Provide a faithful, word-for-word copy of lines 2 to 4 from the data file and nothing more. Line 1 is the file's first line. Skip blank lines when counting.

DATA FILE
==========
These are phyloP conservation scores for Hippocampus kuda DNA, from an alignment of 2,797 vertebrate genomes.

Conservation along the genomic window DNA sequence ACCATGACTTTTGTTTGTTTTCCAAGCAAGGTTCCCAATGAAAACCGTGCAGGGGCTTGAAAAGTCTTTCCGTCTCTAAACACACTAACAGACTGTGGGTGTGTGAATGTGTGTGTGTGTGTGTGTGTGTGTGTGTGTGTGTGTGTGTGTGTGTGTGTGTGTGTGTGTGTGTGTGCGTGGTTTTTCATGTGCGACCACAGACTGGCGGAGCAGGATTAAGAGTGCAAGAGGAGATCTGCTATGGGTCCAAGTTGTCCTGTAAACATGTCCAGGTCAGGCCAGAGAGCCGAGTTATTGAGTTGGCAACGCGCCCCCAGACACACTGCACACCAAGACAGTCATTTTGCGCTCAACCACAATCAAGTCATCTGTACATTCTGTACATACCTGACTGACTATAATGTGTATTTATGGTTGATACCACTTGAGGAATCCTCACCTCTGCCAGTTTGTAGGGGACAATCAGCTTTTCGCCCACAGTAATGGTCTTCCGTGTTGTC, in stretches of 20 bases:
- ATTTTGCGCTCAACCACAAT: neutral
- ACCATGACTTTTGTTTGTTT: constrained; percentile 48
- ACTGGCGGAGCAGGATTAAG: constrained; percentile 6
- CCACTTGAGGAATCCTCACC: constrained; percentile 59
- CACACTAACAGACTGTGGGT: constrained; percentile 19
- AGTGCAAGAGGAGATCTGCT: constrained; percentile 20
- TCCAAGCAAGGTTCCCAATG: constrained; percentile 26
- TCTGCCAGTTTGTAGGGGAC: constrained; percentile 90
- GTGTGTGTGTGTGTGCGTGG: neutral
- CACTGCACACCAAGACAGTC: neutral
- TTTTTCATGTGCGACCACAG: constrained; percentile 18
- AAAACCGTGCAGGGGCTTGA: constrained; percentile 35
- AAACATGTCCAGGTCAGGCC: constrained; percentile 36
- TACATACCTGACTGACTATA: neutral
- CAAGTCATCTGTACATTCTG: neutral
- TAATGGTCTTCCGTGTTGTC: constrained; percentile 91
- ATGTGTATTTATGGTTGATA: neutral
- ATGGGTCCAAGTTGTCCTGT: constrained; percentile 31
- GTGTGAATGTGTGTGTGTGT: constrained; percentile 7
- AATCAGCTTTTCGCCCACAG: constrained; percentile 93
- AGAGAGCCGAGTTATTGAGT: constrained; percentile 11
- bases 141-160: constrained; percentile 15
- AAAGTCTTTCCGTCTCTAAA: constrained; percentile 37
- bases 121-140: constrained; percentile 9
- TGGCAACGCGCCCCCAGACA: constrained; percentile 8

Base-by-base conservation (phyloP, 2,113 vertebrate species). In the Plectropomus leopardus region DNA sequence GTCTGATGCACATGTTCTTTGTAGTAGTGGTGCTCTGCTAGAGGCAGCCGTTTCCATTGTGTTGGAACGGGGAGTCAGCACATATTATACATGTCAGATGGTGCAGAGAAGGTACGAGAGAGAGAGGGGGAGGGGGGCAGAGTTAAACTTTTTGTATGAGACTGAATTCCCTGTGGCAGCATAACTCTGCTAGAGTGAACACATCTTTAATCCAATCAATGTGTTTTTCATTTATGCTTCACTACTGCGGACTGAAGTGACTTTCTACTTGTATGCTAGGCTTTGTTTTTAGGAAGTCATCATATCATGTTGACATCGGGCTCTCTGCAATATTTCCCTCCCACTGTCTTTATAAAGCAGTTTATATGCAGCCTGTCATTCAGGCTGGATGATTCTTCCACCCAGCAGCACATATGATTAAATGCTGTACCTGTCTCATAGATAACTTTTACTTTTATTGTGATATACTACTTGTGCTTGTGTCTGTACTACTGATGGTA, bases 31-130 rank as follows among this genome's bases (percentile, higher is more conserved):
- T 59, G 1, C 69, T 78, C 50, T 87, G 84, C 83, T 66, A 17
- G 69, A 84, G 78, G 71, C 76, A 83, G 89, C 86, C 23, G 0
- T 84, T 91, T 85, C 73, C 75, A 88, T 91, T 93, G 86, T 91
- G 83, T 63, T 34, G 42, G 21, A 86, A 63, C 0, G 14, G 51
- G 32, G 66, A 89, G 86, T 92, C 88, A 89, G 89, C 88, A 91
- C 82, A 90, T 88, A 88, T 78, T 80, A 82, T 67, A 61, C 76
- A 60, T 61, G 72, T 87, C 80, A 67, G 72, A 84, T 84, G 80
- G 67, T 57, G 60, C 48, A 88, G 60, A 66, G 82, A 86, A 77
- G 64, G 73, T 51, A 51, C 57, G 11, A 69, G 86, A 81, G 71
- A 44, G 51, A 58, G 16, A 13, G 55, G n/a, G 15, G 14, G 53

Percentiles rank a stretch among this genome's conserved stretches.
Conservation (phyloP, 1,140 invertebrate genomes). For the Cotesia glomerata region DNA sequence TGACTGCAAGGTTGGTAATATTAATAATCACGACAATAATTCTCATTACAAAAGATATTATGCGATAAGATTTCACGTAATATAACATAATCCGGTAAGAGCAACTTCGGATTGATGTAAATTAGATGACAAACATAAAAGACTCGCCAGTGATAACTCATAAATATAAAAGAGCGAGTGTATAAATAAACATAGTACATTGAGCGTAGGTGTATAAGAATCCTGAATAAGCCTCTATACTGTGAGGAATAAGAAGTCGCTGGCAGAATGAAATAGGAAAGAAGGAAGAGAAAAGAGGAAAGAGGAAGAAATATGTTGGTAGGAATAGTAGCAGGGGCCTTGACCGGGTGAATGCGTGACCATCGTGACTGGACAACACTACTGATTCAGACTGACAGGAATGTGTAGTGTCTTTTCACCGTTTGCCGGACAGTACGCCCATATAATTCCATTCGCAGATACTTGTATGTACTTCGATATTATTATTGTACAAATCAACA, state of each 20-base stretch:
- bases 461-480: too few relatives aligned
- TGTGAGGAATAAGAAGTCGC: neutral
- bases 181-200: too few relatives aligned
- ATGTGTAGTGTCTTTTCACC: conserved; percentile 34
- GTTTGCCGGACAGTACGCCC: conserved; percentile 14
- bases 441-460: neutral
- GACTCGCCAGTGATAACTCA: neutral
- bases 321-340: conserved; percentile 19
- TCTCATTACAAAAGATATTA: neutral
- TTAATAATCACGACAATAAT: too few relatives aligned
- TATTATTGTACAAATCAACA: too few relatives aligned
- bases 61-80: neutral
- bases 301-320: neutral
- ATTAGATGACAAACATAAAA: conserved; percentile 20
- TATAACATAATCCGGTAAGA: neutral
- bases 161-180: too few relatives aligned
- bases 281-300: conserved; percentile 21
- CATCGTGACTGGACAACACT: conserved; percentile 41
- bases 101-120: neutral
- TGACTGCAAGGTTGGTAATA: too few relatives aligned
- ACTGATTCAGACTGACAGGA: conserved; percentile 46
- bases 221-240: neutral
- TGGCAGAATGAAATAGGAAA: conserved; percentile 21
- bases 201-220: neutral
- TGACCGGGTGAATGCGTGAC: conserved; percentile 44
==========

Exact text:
Conservation along the genomic window DNA sequence ACCATGACTTTTGTTTGTTTTCCAAGCAAGGTTCCCAATGAAAACCGTGCAGGGGCTTGAAAAGTCTTTCCGTCTCTAAACACACTAACAGACTGTGGGTGTGTGAATGTGTGTGTGTGTGTGTGTGTGTGTGTGTGTGTGTGTGTGTGTGTGTGTGTGTGTGTGTGTGTGTGTGCGTGGTTTTTCATGTGCGACCACAGACTGGCGGAGCAGGATTAAGAGTGCAAGAGGAGATCTGCTATGGGTCCAAGTTGTCCTGTAAACATGTCCAGGTCAGGCCAGAGAGCCGAGTTATTGAGTTGGCAACGCGCCCCCAGACACACTGCACACCAAGACAGTCATTTTGCGCTCAACCACAATCAAGTCATCTGTACATTCTGTACATACCTGACTGACTATAATGTGTATTTATGGTTGATACCACTTGAGGAATCCTCACCTCTGCCAGTTTGTAGGGGACAATCAGCTTTTCGCCCACAGTAATGGTCTTCCGTGTTGTC, in stretches of 20 bases:
- ATTTTGCGCTCAACCACAAT: neutral
- ACCATGACTTTTGTTTGTTT: constrained; percentile 48